As the Chinese proverb goes “When the wind of change blows, some build walls, while others build windmills.” To wit, the metaphorical turbulence that is the hallmark of the global sugar industry would indeed make it worthwhile to invest in windmills! In the midst of global glut, low sugar prices and reduced profitability, responses of top sugar companies have been fairly varied. EU sugar companies, unshackled from the protected market and support mechanisms and exposed to the vagaries of laissez–faire market, have had to come to terms with volatility they knew they were going to confront.
Sugar is, without doubt, the most volatile of commodities. Over two years ago, it was the best performing soft commodity, and last year, it was the worst. With replenished stocks, market fundamentals really do not point to any ease in prices anytime soon, despite early forecasts of a deficit in the 2019/20 season. Publicly listed sugar companies clearly face greater additional pressure from their shareholders, who are constantly seeking an increase in their company’s share price and increasing dividends.
The publicly listed and top sugar producing company Suedzucker recently announced the closure of 4 beet sugar factories in 2020 – 2 each in France and Germany – as a cost-cutting measure to save about €100 million (US$114 million) a year as it expects a loss of €150 million to 250 million for the financial year 2018/19 (end of February). The company produces around 5.9 million tonnes of sugar per year is aiming to cut the current capacity by 700,000 tonnes. Following the announcement, the company’s share price jumped 4.1% to €14.55.
Nordzucker, the second largest sugar producer in Germany after Suedzucker, and not a publicly listed company, has responded differently to squeeze in its profits. A recent trading update noted that net profit fell to about €17 million (US$19.6 million) in the nine months to end November 2018 from around €143 million in the same year-ago period. Sales fell 18% to €1.05 billion. Even though Nordzucker is planning a reduction in personnel and a comprehensive restructuring of its operations in a bid to save €20 million, the company is acquiring a 70 percent majority stake in Mackay Sugar, one of the few remaining Australian-owned sugar millers but has been weighed down with soaring debt levels of up to AU$180 million (US$129.2 million). The deal involves three of Mackay’s four factories producing around 700,000 tonnes of raw sugar annually for both the Australian market and exports. For Nordzucker, this is a strategic investment as it forays into the cane sugar sector and gain access to the structurally deficit Southeast Asian market.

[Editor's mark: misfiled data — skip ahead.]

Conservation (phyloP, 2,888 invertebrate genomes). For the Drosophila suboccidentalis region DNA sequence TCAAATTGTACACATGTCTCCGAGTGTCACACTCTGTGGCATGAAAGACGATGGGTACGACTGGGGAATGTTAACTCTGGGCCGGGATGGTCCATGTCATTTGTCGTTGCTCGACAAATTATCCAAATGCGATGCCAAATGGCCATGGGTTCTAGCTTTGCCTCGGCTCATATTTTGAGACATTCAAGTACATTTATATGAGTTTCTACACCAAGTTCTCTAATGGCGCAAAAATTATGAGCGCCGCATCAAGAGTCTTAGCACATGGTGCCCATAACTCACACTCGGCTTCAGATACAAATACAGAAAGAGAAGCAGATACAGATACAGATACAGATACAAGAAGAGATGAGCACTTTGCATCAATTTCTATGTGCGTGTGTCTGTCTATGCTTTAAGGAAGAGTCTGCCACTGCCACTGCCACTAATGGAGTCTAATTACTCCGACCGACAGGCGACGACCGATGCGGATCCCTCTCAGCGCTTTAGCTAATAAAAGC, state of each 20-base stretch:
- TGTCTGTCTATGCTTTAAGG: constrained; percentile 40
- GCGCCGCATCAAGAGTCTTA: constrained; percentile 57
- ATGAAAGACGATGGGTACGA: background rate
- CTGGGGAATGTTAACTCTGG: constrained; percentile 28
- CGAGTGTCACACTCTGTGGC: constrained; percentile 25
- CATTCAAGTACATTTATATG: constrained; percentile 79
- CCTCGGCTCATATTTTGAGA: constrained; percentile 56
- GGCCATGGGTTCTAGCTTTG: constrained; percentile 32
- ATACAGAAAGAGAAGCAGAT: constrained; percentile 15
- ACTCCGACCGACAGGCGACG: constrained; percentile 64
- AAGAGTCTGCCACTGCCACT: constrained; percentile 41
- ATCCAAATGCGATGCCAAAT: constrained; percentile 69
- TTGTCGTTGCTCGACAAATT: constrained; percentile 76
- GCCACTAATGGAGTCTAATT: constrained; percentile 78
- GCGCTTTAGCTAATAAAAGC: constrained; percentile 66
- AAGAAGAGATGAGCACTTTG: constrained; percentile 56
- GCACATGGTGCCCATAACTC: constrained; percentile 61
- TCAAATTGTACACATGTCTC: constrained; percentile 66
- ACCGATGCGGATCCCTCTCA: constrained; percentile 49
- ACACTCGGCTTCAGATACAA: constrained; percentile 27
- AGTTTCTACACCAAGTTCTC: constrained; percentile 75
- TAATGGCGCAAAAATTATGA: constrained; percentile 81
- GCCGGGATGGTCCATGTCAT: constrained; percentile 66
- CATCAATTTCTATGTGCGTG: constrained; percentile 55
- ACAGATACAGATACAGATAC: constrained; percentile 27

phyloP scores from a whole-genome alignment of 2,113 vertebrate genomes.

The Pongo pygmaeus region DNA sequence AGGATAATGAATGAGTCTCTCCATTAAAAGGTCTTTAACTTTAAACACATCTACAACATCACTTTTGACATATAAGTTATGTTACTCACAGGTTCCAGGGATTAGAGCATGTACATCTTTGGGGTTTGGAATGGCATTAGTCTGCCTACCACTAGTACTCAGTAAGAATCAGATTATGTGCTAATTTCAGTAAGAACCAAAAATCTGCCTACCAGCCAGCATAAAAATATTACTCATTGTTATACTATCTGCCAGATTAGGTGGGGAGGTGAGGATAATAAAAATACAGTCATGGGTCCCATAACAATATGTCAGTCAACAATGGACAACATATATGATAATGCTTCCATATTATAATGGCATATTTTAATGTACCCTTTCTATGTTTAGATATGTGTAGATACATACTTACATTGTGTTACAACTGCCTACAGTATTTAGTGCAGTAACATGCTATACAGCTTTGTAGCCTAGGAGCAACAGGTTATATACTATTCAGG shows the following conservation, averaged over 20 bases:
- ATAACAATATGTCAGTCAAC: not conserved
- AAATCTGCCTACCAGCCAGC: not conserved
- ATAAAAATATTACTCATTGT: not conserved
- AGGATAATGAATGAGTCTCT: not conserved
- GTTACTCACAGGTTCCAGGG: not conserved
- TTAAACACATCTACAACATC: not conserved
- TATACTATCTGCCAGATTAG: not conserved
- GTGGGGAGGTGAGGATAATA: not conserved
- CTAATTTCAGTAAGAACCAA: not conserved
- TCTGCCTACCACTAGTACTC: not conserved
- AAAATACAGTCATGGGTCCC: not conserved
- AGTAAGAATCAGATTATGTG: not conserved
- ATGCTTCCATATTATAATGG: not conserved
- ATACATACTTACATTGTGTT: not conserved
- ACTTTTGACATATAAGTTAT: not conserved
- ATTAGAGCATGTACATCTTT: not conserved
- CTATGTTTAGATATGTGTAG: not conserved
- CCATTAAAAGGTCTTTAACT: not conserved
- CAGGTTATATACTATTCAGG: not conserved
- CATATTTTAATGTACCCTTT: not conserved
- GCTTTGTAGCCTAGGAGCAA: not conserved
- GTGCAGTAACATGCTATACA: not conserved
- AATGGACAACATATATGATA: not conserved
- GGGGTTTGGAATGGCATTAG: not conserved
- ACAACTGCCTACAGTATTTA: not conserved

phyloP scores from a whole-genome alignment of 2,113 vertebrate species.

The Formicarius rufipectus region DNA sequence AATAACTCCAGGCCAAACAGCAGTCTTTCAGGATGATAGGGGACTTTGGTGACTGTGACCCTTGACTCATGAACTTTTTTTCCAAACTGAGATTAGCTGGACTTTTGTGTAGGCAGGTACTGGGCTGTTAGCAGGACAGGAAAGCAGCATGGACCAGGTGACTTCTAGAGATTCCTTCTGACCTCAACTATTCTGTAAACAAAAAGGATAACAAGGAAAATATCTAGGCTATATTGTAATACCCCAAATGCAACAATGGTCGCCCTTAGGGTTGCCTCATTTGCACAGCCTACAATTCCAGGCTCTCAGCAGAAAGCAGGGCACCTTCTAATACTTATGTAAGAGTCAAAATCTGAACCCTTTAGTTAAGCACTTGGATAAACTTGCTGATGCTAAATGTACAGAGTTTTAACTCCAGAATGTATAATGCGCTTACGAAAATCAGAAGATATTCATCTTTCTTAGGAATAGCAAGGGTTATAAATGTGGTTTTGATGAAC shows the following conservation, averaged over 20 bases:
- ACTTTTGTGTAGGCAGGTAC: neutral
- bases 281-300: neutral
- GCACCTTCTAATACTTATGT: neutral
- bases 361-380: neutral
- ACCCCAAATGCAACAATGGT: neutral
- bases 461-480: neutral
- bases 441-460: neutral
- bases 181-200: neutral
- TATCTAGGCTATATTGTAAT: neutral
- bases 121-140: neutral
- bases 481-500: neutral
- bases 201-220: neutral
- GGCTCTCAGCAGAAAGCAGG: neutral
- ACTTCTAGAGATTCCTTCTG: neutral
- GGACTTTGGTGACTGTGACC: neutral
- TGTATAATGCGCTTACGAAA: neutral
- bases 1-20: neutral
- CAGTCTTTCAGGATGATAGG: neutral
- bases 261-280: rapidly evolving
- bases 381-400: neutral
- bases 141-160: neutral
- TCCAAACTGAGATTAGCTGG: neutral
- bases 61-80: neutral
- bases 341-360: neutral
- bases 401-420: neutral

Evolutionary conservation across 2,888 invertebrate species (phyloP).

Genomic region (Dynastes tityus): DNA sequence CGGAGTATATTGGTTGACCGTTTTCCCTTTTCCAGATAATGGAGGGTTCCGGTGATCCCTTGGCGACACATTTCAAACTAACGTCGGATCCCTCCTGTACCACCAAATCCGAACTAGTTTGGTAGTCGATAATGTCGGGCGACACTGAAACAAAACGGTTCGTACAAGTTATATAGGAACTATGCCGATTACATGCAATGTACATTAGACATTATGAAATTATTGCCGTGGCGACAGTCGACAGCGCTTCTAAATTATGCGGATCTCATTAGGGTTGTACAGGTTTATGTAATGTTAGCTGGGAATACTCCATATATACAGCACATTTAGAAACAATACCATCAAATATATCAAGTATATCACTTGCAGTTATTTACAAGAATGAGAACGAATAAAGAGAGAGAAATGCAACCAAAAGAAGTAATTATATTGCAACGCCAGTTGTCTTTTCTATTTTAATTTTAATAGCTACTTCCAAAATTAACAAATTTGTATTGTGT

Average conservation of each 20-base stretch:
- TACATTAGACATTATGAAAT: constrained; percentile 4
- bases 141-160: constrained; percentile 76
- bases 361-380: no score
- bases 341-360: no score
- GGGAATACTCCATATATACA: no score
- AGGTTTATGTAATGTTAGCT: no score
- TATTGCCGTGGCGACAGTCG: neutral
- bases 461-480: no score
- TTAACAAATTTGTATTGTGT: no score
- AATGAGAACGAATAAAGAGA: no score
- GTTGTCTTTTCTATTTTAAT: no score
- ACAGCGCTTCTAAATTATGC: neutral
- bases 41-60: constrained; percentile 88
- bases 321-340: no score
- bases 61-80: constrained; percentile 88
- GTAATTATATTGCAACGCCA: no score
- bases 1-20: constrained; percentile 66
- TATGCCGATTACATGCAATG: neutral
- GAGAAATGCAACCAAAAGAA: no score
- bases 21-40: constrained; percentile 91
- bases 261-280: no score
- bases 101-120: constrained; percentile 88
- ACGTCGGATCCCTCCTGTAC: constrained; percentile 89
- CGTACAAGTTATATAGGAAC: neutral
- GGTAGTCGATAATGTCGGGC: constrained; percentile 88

The Brazilian sugar-ethanol giant and publicly listed company Cosan has also seen fall in its profits as net income was practically half in 2018 (Jan-Sept) compared with 2017. The company is launching an application (Payly) similar to Alipay, widely used in China, for payments and money transfers by smartphone. The bet could mean saving millions of reais in bank fees for the Cosan group’s companies and give it a foothold in Brazil’s booming financial technology scene. The company, which also has fuel and natural gas-distribution businesses, wants to convince at least some of its 20 million customers to fill their tanks or pay their gas bills through Payly. To get business owners to accept purchases made through the app, Payly will charge merchants a fraction of what they pay for credit cards in Brazil — 0.1 percent per transaction versus an average 2.63 percent on credit cards.
Dubai’s Al Khaleej Sugar, the world’s largest port-based refinery, re-started operations on 7th February after a shut down since mid-December hit by weak demand in white sugar export markets. The refiner lost its market in Iraq in 2015 when Etihad refinery commenced operations. Last year, the surge of exports from the EU sugar producers, competing in the white sugar market, forced Al Khaleej to reduce output by 20%. Looking at 2019, Jamal al-Ghurair, MD of the refinery, blamed subsidised Indian sugar exports for depressing prices and boosting competition in areas that Al Khaleej supplies during an interview with Bloomberg in early February.
To bowdlerise Tolstoy1, all companies finding themselves in a tight spot financially, respond very differently, even where they are operating in the same market.
1 The Tolstoy quote referred to is: “All happy families are alike; each unhappy family is unhappy in its own way.’